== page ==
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Jeb Bush: "I hated" being the frontrunner

For a brief moment this summer, former Florida Gov. Jeb Bush led the 2016 Republican field. Now, he's sitting solidly in fifth place - but he says he's much happier there.

"I hated that," Bush told "Face the Nation" moderator John Dickerson in an interview that aired Sunday.

"You hated being a frontrunner?" Dickerson asked.

"I feel much better back here," Bush said.

"I've always thought that there was going to be a high expectation for me. And I totally get it," he explained. "Being the frontrunner made me feel like the other guys just dancing right through this. I have to go earn it. I have higher expectations on me than people have on me. So it doesn't bother me a bit that the expectations are high. And I want to win, which means that you garner momentum when it matters and so feel I good about where we are right now."

He said he plans to "campaign my heart out" in the early states and "show who I am."

Being in the middle of the Republican field has left Bush in the position of punching upward at his better-performing rivals. In the "Face the Nation" interview, he said Texas Sen. Ted Cruz's proposal to carpet bomb the Islamic State of Iraq and Syria (ISIS) is "absolutely foolish."

"There are 800,000 people who live in Mosul. There's probably 5,000 Islamic terrorists who control the place. We're going to destroy 800,000 lives with a carpet bombing activity? This is foolish. It is absolutely foolish. And he had to back away from it," Bush said.

"It was kind of clumsy because he's a gifted speaker. It was a little unusual to see him stumble a bit. But that's what we need to avoid," Bush mused. He said that talking about carpet bombing areas held by ISIS is going to prevent the U.S. from developing a coalition of nations to fight the group on the ground.

Bush's number one target has been businessman Donald Trump, and he told Trump during Tuesday's Republican debate, "You're not going to be able to insult your way to the presidency." At a post-debate rally, he called Trump a "jerk."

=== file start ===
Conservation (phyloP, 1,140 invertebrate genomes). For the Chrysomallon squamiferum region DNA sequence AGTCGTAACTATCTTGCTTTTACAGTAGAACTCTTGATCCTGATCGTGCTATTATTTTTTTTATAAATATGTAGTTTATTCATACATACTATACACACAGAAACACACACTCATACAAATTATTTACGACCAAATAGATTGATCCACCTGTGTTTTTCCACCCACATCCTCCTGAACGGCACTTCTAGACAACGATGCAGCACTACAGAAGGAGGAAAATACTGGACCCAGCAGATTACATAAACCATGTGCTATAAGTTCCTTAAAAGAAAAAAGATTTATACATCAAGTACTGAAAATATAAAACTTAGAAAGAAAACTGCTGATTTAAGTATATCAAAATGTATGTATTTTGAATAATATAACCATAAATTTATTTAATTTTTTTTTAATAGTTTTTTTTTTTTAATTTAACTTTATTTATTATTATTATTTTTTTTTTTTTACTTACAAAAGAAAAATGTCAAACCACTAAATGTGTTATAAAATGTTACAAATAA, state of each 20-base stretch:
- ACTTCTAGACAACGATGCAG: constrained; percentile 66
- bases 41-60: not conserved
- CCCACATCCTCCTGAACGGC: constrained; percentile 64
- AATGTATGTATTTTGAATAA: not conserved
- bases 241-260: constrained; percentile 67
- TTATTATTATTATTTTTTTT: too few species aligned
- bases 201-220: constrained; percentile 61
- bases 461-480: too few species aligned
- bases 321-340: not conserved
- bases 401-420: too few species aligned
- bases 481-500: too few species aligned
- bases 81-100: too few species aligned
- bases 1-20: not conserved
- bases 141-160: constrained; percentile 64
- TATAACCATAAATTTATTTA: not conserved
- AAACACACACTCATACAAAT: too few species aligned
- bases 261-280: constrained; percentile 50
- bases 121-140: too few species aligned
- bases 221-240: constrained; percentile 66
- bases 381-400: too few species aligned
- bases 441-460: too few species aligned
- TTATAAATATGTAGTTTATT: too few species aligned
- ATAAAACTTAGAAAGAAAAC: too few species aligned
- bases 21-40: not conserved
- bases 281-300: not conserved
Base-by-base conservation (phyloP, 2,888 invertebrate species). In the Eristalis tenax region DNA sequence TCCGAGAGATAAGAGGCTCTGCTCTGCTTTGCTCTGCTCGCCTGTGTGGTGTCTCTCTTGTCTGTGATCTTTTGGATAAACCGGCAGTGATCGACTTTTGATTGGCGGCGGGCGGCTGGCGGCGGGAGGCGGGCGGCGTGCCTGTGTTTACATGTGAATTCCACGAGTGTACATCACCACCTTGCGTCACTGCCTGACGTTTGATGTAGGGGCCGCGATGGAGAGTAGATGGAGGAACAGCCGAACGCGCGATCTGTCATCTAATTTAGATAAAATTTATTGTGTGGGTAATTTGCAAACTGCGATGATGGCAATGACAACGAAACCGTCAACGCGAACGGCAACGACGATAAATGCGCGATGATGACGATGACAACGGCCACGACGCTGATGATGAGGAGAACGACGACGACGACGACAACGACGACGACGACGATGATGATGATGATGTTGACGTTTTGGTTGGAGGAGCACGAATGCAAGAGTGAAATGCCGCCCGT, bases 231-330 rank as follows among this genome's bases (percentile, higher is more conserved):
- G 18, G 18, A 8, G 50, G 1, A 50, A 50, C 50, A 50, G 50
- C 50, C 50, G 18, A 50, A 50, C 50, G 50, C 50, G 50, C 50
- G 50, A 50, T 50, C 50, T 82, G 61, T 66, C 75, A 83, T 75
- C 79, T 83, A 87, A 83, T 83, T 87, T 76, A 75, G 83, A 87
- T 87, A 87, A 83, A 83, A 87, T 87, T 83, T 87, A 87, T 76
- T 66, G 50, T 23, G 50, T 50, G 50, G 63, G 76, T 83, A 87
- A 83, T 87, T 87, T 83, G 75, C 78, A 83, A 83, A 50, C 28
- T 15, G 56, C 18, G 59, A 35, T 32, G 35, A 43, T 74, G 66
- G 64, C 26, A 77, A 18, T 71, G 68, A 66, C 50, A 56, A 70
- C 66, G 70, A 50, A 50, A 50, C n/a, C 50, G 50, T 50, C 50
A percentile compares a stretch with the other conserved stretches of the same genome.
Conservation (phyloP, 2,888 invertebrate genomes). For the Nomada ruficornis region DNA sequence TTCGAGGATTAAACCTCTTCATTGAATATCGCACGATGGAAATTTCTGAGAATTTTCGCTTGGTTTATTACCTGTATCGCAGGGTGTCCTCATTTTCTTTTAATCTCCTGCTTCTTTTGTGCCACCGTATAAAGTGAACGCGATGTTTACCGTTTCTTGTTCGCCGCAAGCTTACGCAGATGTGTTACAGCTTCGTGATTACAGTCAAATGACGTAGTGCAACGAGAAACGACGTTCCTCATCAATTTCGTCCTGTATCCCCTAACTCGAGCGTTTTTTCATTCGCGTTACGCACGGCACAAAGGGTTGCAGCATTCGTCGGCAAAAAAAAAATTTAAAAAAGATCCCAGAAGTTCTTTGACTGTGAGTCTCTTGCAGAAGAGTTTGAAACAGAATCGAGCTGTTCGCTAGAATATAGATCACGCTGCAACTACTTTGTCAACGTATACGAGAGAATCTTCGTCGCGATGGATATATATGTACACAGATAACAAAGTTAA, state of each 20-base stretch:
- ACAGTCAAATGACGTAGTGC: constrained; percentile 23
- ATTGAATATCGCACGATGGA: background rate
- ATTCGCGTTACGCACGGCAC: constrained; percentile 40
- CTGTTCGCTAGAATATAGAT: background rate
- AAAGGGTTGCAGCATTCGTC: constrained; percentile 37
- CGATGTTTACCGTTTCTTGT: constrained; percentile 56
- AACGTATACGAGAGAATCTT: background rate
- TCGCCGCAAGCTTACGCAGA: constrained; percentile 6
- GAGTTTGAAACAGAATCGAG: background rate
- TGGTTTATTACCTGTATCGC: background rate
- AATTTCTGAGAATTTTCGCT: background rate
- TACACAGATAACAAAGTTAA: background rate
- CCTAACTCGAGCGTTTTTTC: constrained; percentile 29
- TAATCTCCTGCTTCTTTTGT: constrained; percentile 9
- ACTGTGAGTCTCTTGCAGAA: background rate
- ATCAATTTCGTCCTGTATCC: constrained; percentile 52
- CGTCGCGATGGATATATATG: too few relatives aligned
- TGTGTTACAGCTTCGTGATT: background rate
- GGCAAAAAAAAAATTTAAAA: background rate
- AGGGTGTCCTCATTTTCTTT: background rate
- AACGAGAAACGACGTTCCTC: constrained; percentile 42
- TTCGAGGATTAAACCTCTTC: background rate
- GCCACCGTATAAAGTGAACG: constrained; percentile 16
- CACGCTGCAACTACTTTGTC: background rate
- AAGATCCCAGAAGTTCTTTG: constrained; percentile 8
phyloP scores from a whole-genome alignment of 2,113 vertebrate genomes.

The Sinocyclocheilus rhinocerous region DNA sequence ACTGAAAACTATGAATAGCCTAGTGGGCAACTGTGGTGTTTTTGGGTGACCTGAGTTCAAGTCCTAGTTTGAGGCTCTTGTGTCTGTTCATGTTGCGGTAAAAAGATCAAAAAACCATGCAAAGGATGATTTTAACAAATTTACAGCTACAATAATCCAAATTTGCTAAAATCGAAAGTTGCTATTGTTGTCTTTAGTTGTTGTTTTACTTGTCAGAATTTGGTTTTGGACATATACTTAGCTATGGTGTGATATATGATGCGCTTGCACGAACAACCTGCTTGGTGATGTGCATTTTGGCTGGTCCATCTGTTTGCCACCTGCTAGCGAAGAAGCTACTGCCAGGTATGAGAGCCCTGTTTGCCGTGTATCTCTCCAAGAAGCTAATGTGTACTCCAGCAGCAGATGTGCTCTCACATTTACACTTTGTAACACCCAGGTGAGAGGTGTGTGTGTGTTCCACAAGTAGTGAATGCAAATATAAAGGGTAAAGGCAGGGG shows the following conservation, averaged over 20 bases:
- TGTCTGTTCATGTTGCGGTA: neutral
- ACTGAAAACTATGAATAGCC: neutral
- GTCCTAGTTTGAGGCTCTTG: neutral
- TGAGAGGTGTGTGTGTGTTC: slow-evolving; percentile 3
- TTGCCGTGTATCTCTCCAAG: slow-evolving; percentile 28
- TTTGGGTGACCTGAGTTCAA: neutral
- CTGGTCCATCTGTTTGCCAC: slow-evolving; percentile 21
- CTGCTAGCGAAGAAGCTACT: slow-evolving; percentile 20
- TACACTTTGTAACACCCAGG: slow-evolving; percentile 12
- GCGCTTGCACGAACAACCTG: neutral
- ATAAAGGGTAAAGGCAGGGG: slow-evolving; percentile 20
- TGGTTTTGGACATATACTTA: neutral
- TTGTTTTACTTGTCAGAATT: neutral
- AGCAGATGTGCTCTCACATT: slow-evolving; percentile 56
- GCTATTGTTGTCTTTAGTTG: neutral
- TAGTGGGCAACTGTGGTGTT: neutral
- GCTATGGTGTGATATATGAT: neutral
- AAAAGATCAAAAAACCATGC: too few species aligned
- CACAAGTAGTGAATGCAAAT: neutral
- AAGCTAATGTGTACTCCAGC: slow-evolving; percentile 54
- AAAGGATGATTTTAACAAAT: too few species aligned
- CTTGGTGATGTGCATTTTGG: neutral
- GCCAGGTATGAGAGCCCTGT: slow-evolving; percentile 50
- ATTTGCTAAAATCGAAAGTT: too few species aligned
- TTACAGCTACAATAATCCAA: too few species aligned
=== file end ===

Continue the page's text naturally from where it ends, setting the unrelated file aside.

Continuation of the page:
"Aren't those all insults? Are you trying to insult your way to the presidency?" Dickerson asked.

"No I'm trying to point out that he's not a serious candidate," Bush said. As an example, he said Trump's struggle to answer a question about the nuclear triad, which is the ways the U.S. can fire nuclear weapons, was "mind blowing."

"The fact that he wouldn't know what it is is kind of that's one of those questions that I think you have to answer in a thoughtful way if you're running for president of the United States," Bush said.

He said Trump is "not a serious man." Bush said he doesn't take personally the insults Trump lobs his way - but neither should Trump, because "someone needs to call him out."

"To a certain extent, it is a little liberating to be able to post up against a guy who is not qualified to be president and to share your vision about the better way," Bush said.

He also criticized Trump for welcoming praise from Russian President Vladimir Putin.

"We're losing influence around the world and Putin is gaining influence. He's not an ally. He's a dictator. He's a bully," Bush said. "We need a president that actually will stand up for American interests whether it's in Europe or the Middle East. That's how you create a better relationship with Putin. You don't brag about what a great guy he is. He's not. He kills journalists. Anybody that opposes him ultimately is pushed away."

Bush also had a message for all of his opponents who have shifted their positions throughout the course of the campaign.

"You've got to have a spine. You've got to have a backbone," he said. "Look, this is a tough job. You think it's hard to deal with angry people about immigration in a town hall meeting? Yeah, I mean it's not the easiest thing to do. But it's a lot harder than dealing with Putin or President Xi and the ambitions of China. Or dealing with the stagnant economy that we face."

  • Rebecca Kaplan

    Rebecca Kaplan is a political reporter for CBSNews.com.